In earlier Muslim societies ‘the learned’ were people who did not just learn the religious sciences, they were also well-acquainted with a broad range of subjects, like mathematics, astronomy, medicine, geography, philosophy, chemistry etc. What existed was a dynamic knowledge culture or ethic, which, arguably, grew out of sacred texts commanding Muslims to contemplate creation, and to place a culture of inquiry and learning at the heart of Muslim civilization.

For example, references to Crescent Moons (ahilla) in the Qur’an as ‘signs to mark fixed periods of time for mankind and for the pilgrimage,’ had strong implications for Muslims to understand the knowledge of Moon phases. Similarly, ‘Read in the name of the Lord … Who taught man through the use of the pen what he did not know’ accorded, ‘a high place to reading and writing in order to learn what one did not know.’ These indications (and there are many others), and the opportunities that they opened up, led early Muslims to establish multidisciplinary research academies like the ‘House of Wisdom’ (Bait al-Hikmah) by Harun al-Rashid (763/6-809), for research and education in fields such as agriculture, astronomy, chemistry, mathematics, medicine etc. Over time, knowledge in these fields led to scientific and technical development – for instance, in the building of hospitals, public baths, guest houses, roads, water supply systems, bridges, navigation tools, mosques with multi-dome complexes and so on. The purpose was, ‘concerned on the one hand with discerning the ‘signs of Allah’ in natural phenomena, and on the other with observing the forces and laws of nature … [to better] co-operate with them, so that the human family might be more comfortably fitted into its God given environment.’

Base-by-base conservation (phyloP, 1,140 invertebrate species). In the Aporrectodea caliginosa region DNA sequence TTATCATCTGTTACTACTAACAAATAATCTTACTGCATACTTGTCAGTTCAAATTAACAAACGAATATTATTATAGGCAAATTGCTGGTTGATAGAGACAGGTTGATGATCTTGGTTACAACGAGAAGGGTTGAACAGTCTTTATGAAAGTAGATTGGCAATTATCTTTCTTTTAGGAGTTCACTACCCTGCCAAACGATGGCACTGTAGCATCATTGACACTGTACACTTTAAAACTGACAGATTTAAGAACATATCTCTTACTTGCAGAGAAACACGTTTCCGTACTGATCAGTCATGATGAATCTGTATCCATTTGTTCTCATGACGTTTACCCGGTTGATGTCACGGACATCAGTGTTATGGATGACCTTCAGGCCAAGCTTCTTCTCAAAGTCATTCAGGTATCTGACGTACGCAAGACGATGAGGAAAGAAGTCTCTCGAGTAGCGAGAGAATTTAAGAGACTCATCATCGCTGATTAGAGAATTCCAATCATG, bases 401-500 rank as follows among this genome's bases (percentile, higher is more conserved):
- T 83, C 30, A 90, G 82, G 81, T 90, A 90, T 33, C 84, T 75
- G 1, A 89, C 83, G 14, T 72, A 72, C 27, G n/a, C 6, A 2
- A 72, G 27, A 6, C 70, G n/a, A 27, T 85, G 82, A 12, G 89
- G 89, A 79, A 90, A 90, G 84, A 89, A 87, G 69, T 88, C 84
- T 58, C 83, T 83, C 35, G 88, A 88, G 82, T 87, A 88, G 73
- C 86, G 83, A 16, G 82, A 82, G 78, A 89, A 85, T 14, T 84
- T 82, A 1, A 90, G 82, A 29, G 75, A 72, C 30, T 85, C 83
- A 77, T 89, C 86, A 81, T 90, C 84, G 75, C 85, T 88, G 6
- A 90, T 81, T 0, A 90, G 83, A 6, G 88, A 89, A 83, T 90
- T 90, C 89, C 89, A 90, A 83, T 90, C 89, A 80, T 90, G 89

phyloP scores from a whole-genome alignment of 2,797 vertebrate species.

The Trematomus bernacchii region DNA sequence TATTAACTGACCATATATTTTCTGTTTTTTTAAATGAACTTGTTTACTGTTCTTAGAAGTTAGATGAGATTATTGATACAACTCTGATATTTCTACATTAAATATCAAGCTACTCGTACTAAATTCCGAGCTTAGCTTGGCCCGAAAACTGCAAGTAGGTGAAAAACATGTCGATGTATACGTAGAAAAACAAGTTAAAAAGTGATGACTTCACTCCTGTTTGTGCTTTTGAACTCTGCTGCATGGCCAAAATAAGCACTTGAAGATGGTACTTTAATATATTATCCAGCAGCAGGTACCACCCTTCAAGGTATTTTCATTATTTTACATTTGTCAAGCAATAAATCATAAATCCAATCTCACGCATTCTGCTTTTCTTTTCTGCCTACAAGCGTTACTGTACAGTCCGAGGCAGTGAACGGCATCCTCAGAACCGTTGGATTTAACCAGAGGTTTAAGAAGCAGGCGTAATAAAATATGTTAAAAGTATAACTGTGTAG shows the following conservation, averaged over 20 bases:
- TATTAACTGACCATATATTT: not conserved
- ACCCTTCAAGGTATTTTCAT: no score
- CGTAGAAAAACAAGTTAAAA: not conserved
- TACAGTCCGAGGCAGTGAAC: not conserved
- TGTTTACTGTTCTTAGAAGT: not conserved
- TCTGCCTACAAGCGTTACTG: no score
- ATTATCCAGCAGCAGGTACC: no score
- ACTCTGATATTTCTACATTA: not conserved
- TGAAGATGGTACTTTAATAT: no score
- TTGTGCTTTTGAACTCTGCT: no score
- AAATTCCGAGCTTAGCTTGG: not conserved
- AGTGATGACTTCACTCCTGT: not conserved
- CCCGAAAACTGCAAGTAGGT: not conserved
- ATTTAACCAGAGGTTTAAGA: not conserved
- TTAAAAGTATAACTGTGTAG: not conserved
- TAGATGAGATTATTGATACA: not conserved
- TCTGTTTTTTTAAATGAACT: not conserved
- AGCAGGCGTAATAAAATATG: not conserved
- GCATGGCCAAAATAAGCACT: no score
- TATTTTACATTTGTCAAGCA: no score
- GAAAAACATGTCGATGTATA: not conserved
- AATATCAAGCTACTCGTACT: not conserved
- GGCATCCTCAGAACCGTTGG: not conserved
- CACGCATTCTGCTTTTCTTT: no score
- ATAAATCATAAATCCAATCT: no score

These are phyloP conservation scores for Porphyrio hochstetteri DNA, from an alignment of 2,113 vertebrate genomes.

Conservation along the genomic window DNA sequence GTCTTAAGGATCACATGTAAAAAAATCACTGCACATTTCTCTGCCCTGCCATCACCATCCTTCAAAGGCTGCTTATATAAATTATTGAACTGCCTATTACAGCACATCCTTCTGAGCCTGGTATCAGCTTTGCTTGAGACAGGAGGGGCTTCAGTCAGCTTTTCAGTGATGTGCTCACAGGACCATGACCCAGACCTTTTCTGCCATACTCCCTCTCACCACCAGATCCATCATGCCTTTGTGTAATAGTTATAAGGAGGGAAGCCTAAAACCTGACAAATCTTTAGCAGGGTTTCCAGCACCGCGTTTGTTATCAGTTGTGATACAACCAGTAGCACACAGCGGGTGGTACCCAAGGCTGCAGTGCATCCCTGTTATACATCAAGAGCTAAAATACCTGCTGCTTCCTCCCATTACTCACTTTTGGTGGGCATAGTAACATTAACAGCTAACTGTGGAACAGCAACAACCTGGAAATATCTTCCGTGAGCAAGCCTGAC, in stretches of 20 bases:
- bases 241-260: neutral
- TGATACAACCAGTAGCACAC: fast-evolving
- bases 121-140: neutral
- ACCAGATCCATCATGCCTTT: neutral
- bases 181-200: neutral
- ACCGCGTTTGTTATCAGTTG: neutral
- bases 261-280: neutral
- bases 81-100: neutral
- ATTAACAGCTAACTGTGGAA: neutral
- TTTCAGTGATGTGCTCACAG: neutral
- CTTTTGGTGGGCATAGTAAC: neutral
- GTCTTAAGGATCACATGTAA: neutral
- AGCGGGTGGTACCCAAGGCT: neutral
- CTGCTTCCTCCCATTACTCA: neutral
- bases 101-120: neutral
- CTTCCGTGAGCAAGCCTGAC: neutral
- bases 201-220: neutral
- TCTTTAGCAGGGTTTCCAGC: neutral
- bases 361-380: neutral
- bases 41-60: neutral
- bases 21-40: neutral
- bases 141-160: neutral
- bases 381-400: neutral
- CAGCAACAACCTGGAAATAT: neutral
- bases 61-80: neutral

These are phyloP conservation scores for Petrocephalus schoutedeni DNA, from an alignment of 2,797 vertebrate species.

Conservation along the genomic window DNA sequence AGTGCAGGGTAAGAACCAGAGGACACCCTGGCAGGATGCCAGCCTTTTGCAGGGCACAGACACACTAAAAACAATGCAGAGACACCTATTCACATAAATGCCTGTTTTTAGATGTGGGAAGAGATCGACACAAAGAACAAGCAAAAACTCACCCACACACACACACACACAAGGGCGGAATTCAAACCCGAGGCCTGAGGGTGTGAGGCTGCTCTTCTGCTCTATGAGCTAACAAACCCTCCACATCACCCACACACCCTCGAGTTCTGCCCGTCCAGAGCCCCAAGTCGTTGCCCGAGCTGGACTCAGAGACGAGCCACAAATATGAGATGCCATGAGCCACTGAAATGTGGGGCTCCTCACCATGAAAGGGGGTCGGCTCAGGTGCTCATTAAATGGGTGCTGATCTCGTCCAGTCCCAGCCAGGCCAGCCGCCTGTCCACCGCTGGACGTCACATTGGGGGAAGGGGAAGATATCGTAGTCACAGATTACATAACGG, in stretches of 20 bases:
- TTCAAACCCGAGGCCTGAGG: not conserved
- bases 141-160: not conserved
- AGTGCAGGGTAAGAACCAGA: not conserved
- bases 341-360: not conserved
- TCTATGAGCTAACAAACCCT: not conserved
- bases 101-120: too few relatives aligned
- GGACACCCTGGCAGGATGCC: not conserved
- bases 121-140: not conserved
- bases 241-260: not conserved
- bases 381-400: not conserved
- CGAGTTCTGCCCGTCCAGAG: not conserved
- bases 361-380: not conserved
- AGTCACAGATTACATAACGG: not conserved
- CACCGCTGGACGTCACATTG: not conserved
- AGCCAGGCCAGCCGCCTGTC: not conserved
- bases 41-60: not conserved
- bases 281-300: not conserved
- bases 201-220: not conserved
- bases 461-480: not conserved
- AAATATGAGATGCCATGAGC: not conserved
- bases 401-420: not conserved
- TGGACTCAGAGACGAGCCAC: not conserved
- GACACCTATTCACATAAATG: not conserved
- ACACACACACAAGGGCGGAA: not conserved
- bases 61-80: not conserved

Incidentally, despite this explosion of discoveries and thinking, earlier Muslims did not Islamicise subjects, as many do today in labels such as ‘Islamic astronomy’ or ‘Islamic chemistry’ (and many others). There is a subtle and humbling realisation in this for us today. That, whilst Islamic texts might have in some way pointed Muslims, or triggered their interest, in a specific direction of curiosity, it was still up to human ingenuity to discover and to seek out truth. And this ingenuity is a quality inherent to human beings themselves. The role of Islamic texts is to remind Muslims of that.

There were clear reasons for this, which relates to how earlier societies understood the term ‘ilm, which, much like the term ‘alim, I think we’ve narrowed far too much. Mining the Qur’an, it becomes apparent that the various terms used to describe ‘those who know’ or ‘those who use their intellect’ does not limit it to the study of Islamic texts per se. Instead, it focuses on contemplating and investigating creation as a path to glorifying our Lord – which is of course commanded for anyone reading the Qur’an.